My dear son,
We gave up wrapping papers this year. All thanks to you.
Here's how it happened. This past Christmas you asked us to throw a party. You wanted to be Santa and distribute gifts to all the guests who came. Then one day, when we were out picking gifts and wrapping papers to go with them, you asked us why we needed wrapping papers at all. Because they make the gifts look pretty, we answered. But wasn't that a huge waste of paper, you pressed further. Surely, the moment the people receive their gifts, they will rip right through the wrapping papers and throw them in the garbage. What a waste!
So we used old newspapers to wrap the presents in, instead. You drew lovely pictures on those newspapers first, which, I thought was really sweet. It reminded me of a simple fact - that just because it is brutally honest and realistic, doesn't mean it cannot be made beautiful with a little sincere effort. Before giving out the gifts you even explained everything to the people and requested them to give up wrapping papers, as well. You were right - a tree shouldn't have to die for a reason as frivolous as fleeting beauty. It wasn't really about the merits or demerits of your act, rather the thought behind it that made us feel proud of you. I don't know if our guests followed your request. But we did, and it sure has brought about a wonderful change in our life.
And I'm glad that your seemingly simple question brought us to this profound subject - of wrapping things in shiny covers. Because you see, this isn't just a harmless one-time act. Eventually, it becomes a deep-rooted habit. One, that hardly any of us have been able to escape.
Now, I do not wish to present a bleak view of the world to you. But we do live in a world that, unfortunately, gives as much importance to wrapping papers, if not more, than what's inside. This applies to things as well as people. And it is just basic human psychology that if the world starts to care more about the outer shell of our being, we too tend to bother less and less about what we carry inside. An ornate exterior, good enough to attract attention (branded clothes, nice hairdo, rich family, expensive education, high-flying job, fancy car - the wrapping paper comes in many colors and forms, you see) invariably becomes our focus. Why bother being good when you can get more points for being pretty. Why desire true wisdom when you can get by with plagiarizing and scavenging on others' knowledge and pretend to be smart. Why be kind and compassionate when you have a higher probability of being 'liked' and 'followed' for saying something sensational, even though offensive and insensitive to someone.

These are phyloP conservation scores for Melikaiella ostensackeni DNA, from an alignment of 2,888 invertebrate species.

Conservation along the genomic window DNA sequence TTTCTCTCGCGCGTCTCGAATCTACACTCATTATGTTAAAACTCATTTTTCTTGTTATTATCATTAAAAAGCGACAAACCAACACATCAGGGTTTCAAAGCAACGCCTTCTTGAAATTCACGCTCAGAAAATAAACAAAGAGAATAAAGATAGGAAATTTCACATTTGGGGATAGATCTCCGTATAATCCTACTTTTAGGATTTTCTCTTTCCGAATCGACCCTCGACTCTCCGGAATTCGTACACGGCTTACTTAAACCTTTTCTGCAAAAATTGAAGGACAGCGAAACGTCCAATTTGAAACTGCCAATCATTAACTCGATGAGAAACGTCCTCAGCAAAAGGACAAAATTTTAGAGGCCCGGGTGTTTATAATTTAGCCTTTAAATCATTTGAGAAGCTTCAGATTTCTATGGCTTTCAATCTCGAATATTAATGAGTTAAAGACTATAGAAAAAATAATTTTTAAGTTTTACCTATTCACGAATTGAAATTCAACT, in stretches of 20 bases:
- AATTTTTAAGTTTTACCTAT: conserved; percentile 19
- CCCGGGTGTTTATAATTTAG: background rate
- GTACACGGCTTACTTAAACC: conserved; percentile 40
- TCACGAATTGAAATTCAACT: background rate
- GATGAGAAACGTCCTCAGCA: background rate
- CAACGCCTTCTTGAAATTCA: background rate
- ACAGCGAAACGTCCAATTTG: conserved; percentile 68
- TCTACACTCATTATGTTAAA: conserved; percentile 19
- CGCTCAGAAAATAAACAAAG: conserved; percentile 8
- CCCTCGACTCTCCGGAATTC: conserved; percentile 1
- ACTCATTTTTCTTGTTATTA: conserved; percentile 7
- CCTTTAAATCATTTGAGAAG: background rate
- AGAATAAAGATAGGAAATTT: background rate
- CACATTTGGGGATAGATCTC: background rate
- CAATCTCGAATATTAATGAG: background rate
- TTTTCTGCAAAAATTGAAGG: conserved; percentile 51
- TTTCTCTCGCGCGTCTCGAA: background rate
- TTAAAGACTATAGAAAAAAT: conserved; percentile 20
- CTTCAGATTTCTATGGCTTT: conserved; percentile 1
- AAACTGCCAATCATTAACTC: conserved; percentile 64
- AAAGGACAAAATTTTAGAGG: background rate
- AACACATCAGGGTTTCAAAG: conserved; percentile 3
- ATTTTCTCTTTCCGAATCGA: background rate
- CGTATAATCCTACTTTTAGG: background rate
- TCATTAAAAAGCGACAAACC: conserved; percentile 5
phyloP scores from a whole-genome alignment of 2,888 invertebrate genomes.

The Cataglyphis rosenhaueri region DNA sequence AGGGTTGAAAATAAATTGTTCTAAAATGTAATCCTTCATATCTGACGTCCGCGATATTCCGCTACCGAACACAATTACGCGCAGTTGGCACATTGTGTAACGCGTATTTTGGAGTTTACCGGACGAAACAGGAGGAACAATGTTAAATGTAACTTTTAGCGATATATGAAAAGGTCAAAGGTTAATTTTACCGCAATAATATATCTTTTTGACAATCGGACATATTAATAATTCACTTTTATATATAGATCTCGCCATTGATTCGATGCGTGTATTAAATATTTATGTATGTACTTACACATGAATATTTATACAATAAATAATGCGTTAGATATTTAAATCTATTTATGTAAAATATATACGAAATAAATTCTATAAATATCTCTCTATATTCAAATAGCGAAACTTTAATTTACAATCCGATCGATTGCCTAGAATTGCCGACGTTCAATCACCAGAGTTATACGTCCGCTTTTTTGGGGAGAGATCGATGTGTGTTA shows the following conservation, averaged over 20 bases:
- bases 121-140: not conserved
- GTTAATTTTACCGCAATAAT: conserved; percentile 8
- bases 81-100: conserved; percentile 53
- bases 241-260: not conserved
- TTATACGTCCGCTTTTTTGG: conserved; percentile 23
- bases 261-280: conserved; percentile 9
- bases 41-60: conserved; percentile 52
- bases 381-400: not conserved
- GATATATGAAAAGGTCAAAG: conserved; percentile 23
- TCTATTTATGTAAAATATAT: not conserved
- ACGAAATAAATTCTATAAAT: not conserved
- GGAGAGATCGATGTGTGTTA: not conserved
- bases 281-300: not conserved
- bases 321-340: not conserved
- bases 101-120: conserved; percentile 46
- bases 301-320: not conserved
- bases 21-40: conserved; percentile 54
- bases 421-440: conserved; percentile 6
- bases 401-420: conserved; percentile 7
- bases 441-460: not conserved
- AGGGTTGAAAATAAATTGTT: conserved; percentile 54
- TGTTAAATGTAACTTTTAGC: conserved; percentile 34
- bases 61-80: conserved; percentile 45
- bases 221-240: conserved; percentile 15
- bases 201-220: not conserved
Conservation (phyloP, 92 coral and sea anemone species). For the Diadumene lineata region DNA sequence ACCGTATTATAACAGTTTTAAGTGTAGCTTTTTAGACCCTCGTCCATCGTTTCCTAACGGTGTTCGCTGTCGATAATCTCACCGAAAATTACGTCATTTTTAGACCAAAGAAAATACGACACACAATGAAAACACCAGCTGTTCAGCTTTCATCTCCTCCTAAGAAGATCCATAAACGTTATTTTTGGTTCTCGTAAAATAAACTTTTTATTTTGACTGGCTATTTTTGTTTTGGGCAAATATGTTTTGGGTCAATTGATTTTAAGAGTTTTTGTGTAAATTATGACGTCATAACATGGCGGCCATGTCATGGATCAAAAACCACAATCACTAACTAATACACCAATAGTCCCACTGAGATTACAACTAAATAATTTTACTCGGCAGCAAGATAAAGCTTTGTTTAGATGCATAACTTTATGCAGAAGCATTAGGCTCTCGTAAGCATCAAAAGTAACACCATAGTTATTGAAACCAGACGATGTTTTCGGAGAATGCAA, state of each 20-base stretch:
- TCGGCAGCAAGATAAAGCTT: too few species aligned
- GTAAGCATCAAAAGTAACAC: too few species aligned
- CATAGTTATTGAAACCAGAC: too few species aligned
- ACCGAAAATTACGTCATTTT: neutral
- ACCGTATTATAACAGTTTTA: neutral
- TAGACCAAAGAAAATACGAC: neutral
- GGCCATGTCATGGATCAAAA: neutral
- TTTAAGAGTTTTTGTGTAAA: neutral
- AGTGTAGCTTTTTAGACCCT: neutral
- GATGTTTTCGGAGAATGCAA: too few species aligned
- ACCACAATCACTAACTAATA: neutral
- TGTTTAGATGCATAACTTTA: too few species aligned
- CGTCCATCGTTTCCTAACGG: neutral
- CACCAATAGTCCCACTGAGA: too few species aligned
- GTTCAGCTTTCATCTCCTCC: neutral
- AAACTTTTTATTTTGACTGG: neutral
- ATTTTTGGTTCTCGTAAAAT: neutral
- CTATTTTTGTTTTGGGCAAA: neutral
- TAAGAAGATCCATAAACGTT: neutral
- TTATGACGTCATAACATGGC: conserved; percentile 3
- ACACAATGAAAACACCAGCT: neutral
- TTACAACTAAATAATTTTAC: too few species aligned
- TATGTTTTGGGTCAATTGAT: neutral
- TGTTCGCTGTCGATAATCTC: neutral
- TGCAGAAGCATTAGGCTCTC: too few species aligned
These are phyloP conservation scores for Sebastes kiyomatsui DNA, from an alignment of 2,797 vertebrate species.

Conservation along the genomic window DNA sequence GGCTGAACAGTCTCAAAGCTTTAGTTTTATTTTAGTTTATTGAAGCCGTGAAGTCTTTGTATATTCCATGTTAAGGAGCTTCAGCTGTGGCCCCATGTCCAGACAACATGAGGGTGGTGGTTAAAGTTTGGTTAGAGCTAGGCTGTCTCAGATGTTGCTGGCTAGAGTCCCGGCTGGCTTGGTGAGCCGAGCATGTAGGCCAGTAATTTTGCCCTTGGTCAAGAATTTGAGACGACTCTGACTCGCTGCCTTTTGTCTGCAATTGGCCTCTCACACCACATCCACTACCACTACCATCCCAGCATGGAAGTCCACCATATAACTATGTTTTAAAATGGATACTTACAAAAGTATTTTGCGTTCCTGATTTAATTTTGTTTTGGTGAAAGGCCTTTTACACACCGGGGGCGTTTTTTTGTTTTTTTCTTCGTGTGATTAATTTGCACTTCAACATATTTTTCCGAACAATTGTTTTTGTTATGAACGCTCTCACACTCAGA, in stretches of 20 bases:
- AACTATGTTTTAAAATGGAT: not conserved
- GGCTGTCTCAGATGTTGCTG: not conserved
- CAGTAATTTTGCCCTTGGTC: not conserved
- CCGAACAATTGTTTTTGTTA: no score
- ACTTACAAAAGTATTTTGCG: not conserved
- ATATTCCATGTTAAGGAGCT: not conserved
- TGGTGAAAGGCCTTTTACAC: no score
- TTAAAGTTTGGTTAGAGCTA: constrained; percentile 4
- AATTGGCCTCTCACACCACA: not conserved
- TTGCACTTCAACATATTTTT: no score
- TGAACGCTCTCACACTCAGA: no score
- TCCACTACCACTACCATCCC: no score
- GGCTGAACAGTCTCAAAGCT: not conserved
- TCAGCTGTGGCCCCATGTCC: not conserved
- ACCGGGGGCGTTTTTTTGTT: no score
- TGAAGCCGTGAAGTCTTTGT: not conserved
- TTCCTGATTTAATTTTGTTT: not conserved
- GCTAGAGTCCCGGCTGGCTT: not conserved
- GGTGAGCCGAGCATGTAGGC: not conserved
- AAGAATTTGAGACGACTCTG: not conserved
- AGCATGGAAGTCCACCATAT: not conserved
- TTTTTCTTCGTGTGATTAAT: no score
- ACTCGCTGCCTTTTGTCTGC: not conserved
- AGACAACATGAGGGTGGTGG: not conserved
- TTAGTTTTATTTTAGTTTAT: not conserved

You see, my boy, it also basic human nature to take the easier path. External covers and pretenses can be bought with money and are easy to put on. What is inside, though, needs years of self-reflection, hard work, and integrity. So it's no surprise that most of us pick the course we do.
Now, give this trend - fuelled by aggressive marketing and the capitalism that backs it - a free run. Add to the equation social media tools, which make it easier for people to live a virtual life completely detached, and often quite contrary, to their real self. And you have for yourself a recipe of a world that is 'all pretty wrapping papers and hardly any presents of real value'.
If a gift is thoughtful and useful, it doesn't need a pretty cover.
But I also I know what I'm feeding you right now is a utopian thought. So I must also warn you, that people have been programmed over the years to pick the shiniest and fanciest present under the tree, first. They may come for someone like you, wrapped in his own honesty, last. Or maybe, not at all. But don't you worry, my child. It isn't your job to make yourself more desirable for others. You shouldn't be driven by the purpose to be picked; and most certainly not for the wrong reasons. Remember, the attraction of the wrapping papers lasts but a few minutes. Then it is crumpled and tossed aside. But when someone picks a present for what it truly is - when there is no pretense, no false promises - there are no heartbreaks either. This present is for keeps.
I sincerely hope, my dear boy that you continue on the trend you've triggered. Of never wrapping yourself in the faux glimmer of a cover that will come to define your worth to others. Wrap yourself in old newspapers. Or don't wrap yourself at all. Who cares? The choice, my boy, is yours.
Love, now and forever
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